Non-exercise activity thermogenesis (NEAT)

Non-exercise activity thermogenesis (NEAT) is the energy expended for everything we do that is not sleeping, eating or sports-like exercise. It ranges from the energy expended walking to work, typing, performing yard work, undertaking agricultural tasks and fidgeting. Even trivial physical activities increase metabolic rate substantially and it is the cumulative impact of a multitude of exothermic actions that culminate in an individual’s daily NEAT. It is, therefore, not surprising that NEAT explains a vast majority of an individual’s non-resting energy needs.  NEAT is generally not calculated on its own, instead it is added to a formula to determine an individuals Total Energy Expenditure or (TEE /TDEE – Total Daily Energy Expenditure).

Total Energy Expenditure (TEE)


This is probably the most important number you will utilize on your fat loss journey.  As you will see below its calculation includes everything your body does on a daily basis, as outlined in the name “Total Energy Expenditure”.

Your basal metabolic rate (BMR), plus the thermic effect of the foods you eat, added to something often referred to NEAT makes up your energy requirements for each day.


BMR + thermic effect of food + NEAT/NEPA = daily energy requirement

BMR, or Resting Metabolic Rate (RMR), is the energy requirement of your body either without any activity or while lying motionless. BMR/RMR accounts for about 60% – 70% of your total daily energy requirements. The thermic effect of food (the amount of calories needed to digest food) accounts for about 10-15% of your energy requirements. The rest of your energy requirements are dependent on how active you are in both intentional exercise and NEAT activities (normal life activities like cleaning, shopping, walking,  brushing your teeth etc.) So you can see that TEE will be a much higher amount of calories than the other 3 metabolic process we discussed.  Once again you can check your estimation here.


Great now what do i do with these numbers?

Glad you asked, now that you have an idea of how many calories you burn on a daily basis, its time to start looking into creating that calorie deficit we spoke about earlier.  Lets say for example (using the calculator above) you discovered your TEE is 2500 calories.  So we know now that consuming that many calories daily will keep your tank pretty much at the “full”mark.  So simple math tells us that we need to get a caloric deficit in order to have our body tap into fat stores for fuel.  This can be done in 1 of 2 ways. Either through additional energy expenditure (move / exercise more) or controlling what we eat.  Lets take a further look:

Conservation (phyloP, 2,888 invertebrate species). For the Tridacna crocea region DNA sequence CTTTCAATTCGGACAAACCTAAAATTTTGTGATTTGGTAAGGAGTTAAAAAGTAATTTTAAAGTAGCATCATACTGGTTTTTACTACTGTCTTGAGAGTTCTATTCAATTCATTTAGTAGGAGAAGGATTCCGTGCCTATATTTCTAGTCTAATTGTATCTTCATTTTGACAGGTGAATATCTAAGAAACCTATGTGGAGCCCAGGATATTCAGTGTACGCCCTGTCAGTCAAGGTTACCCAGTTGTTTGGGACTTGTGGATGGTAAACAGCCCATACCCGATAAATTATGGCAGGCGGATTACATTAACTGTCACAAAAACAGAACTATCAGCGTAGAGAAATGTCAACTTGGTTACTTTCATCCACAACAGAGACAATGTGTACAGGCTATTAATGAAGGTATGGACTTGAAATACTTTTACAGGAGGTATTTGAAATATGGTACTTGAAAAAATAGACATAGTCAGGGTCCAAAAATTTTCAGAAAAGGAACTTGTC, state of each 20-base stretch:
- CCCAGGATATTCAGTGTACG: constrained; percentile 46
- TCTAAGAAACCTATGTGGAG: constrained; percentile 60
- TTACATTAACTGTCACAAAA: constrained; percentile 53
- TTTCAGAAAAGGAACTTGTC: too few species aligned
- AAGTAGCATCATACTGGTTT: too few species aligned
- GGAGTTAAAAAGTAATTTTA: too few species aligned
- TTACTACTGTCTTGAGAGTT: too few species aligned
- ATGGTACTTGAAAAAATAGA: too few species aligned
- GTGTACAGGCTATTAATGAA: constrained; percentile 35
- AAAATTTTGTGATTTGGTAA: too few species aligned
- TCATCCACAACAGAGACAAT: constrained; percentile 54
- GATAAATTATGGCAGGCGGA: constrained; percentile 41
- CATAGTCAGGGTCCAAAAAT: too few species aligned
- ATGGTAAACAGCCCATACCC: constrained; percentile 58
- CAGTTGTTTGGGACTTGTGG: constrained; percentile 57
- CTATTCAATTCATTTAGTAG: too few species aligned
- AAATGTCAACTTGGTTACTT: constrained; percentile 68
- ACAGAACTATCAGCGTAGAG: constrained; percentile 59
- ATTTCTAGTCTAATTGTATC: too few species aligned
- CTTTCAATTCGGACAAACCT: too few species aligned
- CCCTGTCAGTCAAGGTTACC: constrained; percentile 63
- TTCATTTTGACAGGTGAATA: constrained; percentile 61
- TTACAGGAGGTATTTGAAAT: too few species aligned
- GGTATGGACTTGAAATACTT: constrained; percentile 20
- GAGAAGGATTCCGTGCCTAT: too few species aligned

To give you an idea, 3500 calories equals 1 total pound of fat. So if you wanted to lose 1lb of fat a week (1/2 kg) , you would need to create a calorie deficit equivalent to 500 calories less per day.  So this can be achieved 1 of 2 ways.

1.) Exercise 1 hour a day at moderate to intense activity 7 days a week ( 500 calories burned in 1 hour times 7 days.)

2.) Create a 500 calorie deficit in your total calories eaten per day. Such as not having the coffee and snack, or choosing the baked chicken with steamed veggies vs fried chicken and french fries.

Or even a combination of both, exercise a little each day and make better meal choices daily.  No matter how you slice it, you must create a caloric restriction.  All that being said it comes down to a lot of trial and error, i provided links to various calculators but a quick google search will provide 100’s more and whats more alarming is they will all yield different results (though most are within the same ballpark). So if you’re just starting out take a look at the number provided and start with that and make slight modifications as you check your weight and body fat percentage periodically throughout your journey.  Or if you want a more accurate jump-start invest in some fitness apps and fitness trackers which will help you more accurately determine your TEE and monitor your calories your ingesting. I’ll be discussing some great fitness apps and trackers in my next blog.

Categories Diet, Exercise, Fat